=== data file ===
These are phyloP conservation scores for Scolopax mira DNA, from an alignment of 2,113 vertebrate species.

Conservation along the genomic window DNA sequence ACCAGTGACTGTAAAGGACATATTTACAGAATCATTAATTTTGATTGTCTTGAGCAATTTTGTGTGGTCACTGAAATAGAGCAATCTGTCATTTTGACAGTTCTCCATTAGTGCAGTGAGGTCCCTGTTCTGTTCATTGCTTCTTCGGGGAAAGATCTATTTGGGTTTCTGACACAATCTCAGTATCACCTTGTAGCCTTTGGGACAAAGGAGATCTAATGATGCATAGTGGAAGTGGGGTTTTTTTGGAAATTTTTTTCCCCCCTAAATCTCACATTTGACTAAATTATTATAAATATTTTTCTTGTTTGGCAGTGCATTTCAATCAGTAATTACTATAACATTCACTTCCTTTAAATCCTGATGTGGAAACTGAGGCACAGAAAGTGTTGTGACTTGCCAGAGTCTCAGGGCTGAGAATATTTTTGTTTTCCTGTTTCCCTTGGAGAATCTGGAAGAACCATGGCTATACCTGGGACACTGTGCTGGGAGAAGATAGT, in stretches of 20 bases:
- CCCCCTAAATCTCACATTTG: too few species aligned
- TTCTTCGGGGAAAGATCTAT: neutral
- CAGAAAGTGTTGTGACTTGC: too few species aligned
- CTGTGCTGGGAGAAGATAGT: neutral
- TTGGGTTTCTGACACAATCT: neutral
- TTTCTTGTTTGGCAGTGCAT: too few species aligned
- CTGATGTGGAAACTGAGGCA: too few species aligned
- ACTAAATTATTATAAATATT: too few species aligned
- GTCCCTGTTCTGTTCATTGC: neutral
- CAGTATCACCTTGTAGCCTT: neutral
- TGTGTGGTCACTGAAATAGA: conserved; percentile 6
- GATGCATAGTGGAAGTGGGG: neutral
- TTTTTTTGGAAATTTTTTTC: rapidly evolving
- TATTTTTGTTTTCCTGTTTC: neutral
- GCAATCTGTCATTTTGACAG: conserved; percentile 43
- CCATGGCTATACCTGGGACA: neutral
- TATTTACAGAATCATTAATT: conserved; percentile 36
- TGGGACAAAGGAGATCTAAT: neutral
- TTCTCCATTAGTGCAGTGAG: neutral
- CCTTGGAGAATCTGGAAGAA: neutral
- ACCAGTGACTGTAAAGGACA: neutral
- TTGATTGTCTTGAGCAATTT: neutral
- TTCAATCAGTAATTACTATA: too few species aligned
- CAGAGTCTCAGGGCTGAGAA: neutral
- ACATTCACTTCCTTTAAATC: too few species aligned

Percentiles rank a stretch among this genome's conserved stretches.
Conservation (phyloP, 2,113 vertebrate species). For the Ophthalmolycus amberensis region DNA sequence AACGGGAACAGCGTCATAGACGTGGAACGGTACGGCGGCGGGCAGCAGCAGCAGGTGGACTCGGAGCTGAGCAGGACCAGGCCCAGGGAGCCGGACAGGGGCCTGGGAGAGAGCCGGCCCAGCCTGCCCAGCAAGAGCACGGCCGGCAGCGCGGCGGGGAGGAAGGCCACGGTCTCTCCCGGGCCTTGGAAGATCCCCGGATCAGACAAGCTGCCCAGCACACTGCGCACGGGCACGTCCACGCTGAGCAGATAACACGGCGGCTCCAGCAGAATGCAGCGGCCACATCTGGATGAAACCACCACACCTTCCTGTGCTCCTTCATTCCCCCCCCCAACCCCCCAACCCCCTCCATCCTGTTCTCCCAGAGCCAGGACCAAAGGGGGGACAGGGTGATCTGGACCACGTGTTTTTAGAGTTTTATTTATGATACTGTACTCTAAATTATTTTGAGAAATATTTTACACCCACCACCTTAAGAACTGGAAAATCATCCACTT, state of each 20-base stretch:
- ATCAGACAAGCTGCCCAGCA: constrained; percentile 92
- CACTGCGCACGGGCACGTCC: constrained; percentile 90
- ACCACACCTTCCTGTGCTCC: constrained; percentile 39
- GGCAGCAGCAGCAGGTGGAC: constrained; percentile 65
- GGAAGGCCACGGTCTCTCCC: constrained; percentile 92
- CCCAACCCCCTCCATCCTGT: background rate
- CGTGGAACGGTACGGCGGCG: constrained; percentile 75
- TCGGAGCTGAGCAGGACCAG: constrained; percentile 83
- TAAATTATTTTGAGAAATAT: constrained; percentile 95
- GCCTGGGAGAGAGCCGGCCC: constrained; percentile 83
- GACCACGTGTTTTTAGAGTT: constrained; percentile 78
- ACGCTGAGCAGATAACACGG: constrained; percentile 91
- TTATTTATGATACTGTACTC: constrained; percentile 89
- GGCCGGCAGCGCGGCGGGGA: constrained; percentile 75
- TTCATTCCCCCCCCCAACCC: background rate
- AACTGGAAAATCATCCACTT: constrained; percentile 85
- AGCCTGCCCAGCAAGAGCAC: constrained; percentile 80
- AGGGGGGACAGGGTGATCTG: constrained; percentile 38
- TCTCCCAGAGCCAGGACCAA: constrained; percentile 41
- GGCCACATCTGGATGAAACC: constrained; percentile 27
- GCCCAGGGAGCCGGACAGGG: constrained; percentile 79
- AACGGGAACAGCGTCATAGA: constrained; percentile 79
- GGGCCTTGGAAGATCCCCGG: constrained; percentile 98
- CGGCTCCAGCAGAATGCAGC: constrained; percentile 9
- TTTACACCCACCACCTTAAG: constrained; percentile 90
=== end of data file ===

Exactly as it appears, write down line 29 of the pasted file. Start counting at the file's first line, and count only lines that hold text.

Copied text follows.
Conservation (phyloP, 2,113 vertebrate species). For the Ophthalmolycus amberensis region DNA sequence AACGGGAACAGCGTCATAGACGTGGAACGGTACGGCGGCGGGCAGCAGCAGCAGGTGGACTCGGAGCTGAGCAGGACCAGGCCCAGGGAGCCGGACAGGGGCCTGGGAGAGAGCCGGCCCAGCCTGCCCAGCAAGAGCACGGCCGGCAGCGCGGCGGGGAGGAAGGCCACGGTCTCTCCCGGGCCTTGGAAGATCCCCGGATCAGACAAGCTGCCCAGCACACTGCGCACGGGCACGTCCACGCTGAGCAGATAACACGGCGGCTCCAGCAGAATGCAGCGGCCACATCTGGATGAAACCACCACACCTTCCTGTGCTCCTTCATTCCCCCCCCCAACCCCCCAACCCCCTCCATCCTGTTCTCCCAGAGCCAGGACCAAAGGGGGGACAGGGTGATCTGGACCACGTGTTTTTAGAGTTTTATTTATGATACTGTACTCTAAATTATTTTGAGAAATATTTTACACCCACCACCTTAAGAACTGGAAAATCATCCACTT, state of each 20-base stretch: